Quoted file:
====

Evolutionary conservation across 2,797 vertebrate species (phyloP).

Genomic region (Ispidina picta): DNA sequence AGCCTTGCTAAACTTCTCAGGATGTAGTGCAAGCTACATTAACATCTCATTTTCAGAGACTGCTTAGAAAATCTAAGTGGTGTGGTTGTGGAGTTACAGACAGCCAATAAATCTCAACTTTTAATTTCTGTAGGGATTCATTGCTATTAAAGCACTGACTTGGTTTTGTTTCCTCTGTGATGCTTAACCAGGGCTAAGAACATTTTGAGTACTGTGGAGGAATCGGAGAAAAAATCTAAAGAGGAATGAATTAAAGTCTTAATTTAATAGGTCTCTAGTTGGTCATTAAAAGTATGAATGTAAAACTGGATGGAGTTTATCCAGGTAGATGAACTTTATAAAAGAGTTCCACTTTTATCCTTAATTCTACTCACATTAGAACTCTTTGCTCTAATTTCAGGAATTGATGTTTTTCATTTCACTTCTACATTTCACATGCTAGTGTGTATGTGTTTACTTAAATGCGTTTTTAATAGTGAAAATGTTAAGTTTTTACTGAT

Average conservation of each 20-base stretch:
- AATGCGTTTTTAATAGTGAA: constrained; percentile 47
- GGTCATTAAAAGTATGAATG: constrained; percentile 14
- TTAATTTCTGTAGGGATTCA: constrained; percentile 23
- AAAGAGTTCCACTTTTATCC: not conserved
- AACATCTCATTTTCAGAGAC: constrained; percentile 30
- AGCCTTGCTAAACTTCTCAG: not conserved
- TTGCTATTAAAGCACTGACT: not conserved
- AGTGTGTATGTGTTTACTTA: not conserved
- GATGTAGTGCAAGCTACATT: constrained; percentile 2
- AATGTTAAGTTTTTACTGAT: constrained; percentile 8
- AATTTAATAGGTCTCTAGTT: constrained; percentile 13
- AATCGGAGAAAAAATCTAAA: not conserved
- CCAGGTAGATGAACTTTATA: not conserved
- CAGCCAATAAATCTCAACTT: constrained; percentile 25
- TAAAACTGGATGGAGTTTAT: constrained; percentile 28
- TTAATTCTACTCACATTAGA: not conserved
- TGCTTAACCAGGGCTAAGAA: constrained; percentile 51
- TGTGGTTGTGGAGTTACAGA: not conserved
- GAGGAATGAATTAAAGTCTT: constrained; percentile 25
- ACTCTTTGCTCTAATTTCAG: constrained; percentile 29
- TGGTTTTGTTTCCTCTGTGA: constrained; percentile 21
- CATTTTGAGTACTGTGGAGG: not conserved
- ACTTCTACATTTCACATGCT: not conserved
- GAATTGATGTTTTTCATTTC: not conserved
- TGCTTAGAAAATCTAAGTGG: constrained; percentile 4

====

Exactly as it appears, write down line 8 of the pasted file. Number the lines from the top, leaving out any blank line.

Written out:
- AACATCTCATTTTCAGAGAC: constrained; percentile 30